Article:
Meanwhile, Echion Technologies- a start-up hailing from England, claims they have developed an anode for high-capacity Lithium batteries to reduce drastically recharging times. The anode, which operates as a negative pole during use and a positive pole during charge, has been called a mixed niobium oxide anode. The mixed niobium oxide anode can be used in exchange for any other anode style to improve recharging. It’s compatible with conventional cathodes and electrolyte materials so it can be widely implemented. The bold claim about mixed niobium oxide anodes is that it can allow high-capacity Lithium batteries to recharge in as little as six minutes.
Applications and implications of battery technology
As already mentioned, EVs have been catalytically driving the need for improvements in battery technology and they are a segment that the new technologies will definitely shape in the future. Leading EV manufacturers like Tesla, GM, Honda, BMW, NIO, Ford and Porsche offer diverse options starting from hybrid cars, all the way to fully electric vehicles. This simply means that the battery-powered electric vehicles (BEVs) rely only on electric power to drive whereas plug-in hybrid electric vehicles (PHEVs) and full hybrid electric vehicles (FHEV) work along with internal combustion engines (ICE) to generate power for the car.
When designing EV batteries, engineers must not only consider capacity but also charging times, degradation, chemistry aspects and definitely safety. Energy and power density thresholds have been realized in most EV applications, yet vehicle manufacturers are constantly tweaking module and cell sizes for optimum performance levels. Regardless of Lithium-ion battery cell and module sizes, the high-voltage battery systems that power EVs require meticulously designed battery management systems (BMS) to ensure maximum power and safety.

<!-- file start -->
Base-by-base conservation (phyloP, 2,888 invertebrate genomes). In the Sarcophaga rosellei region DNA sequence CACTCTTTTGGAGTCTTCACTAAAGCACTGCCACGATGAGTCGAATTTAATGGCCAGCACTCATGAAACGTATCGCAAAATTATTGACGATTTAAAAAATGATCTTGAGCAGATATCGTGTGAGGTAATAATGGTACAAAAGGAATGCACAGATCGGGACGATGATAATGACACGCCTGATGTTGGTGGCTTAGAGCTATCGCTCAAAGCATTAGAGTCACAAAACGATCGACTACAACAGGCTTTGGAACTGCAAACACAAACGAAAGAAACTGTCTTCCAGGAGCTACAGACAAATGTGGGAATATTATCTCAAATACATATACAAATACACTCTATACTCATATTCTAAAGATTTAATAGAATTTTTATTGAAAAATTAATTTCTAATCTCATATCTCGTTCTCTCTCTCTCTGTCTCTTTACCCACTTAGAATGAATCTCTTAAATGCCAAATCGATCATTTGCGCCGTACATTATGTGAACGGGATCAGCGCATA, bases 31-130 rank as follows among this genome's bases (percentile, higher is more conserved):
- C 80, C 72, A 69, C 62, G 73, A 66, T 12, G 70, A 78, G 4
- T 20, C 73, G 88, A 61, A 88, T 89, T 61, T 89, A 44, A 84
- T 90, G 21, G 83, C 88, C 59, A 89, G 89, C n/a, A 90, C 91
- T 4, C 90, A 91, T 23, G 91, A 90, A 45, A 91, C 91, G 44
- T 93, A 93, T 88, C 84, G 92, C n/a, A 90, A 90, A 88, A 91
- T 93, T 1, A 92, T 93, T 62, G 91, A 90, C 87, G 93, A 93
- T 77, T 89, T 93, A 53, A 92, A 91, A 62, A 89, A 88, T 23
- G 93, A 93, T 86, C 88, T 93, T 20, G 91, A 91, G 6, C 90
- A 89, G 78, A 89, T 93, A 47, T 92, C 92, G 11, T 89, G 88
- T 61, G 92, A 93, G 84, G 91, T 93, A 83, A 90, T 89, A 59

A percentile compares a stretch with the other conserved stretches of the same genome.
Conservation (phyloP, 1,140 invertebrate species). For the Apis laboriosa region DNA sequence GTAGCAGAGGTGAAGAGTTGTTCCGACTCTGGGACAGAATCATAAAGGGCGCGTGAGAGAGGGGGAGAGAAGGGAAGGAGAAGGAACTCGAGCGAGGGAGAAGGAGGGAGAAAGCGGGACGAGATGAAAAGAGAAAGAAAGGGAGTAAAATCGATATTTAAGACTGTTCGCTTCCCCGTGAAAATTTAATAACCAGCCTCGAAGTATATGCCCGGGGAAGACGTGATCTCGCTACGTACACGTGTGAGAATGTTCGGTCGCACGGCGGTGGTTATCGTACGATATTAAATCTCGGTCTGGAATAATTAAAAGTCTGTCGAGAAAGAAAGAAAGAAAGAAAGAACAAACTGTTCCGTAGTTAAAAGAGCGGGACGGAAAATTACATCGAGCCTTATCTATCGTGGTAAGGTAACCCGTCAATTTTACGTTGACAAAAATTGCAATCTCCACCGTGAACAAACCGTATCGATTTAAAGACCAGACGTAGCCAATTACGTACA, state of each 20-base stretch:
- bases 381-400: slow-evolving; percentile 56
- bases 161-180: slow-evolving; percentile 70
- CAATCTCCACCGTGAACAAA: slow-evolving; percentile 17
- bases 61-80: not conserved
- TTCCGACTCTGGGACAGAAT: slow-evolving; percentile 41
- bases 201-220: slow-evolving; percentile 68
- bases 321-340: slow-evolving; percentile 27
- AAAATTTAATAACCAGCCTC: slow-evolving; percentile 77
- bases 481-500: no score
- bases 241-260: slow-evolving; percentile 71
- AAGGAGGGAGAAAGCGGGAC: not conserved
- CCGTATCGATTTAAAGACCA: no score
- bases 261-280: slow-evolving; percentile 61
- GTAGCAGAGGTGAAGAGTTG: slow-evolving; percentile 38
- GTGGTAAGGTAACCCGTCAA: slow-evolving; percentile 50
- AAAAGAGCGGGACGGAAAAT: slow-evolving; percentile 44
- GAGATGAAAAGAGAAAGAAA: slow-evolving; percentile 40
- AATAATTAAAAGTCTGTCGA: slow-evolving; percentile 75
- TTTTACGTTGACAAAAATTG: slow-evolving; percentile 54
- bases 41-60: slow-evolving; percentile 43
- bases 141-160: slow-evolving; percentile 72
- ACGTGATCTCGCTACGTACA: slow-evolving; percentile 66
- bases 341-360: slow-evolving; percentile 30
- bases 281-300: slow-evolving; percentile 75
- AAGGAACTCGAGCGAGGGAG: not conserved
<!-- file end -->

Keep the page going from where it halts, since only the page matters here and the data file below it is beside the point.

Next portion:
Tesla, along with upstart NIO, seem to be currently leading the largest global EV market, creating vehicles with up to 110kWh battery systems. These cars can store enough energy to power a standard 60W light bulb for up to 80 days and power the Tesla Model S for 400 miles. Their most recent battery packs will pack several thousand of Tesla’s very own 2170 Lithium-ion cells. The 2170 Tesla Lithium-ion cells are 10-15% more energy efficient than the Panasonic 18650 cells at work in previous models. Tesla’s 100kWh battery solution, built around the 18650 cells, contains 8,256 cells (12Ah/cell), evenly distributed across 16 battery modules.
Meanwhile, Porsche Taycan, Porsche’s attempt at a high-performing EV, contains a 93.4kWh battery that produces 800V, instead of the standard 400V found in most other electric vehicles. The Taycan’s battery consists of 33 battery modules with 12 cells each, totalling 396 lithium-ion cells capable of storing a whopping 235.8 Wh/cell. Since battery charging speed is limited by current, the higher voltage these cells produce means lighter battery system weights and faster charging.
When it comes to hybrid solutions, Toyota is the leader. Their most popular PHEV, the Prius, boasts an 8.8 kWh battery pack, which enables the vehicle to achieve nearly 55 MPG in the city. Drivers can charge the 8.8 kWh battery at home or on the go, and because the Prius Prime consumes more electricity than gasoline, it saves money at the pump. The Prius Prime is powered by five battery stacks, each containing 19 LI cells (95 cells) that combine to a total capacity of 8.8kWh. By comparison, the standard Prius – the world’s most popular FHEV – contains a much smaller battery, with only two stacks at 28 cells each (total of 56 cells), giving it a final capacity of 0.745 kWh. Many other manufacturers offer multiple models with varying battery capacity systems and battery utilization.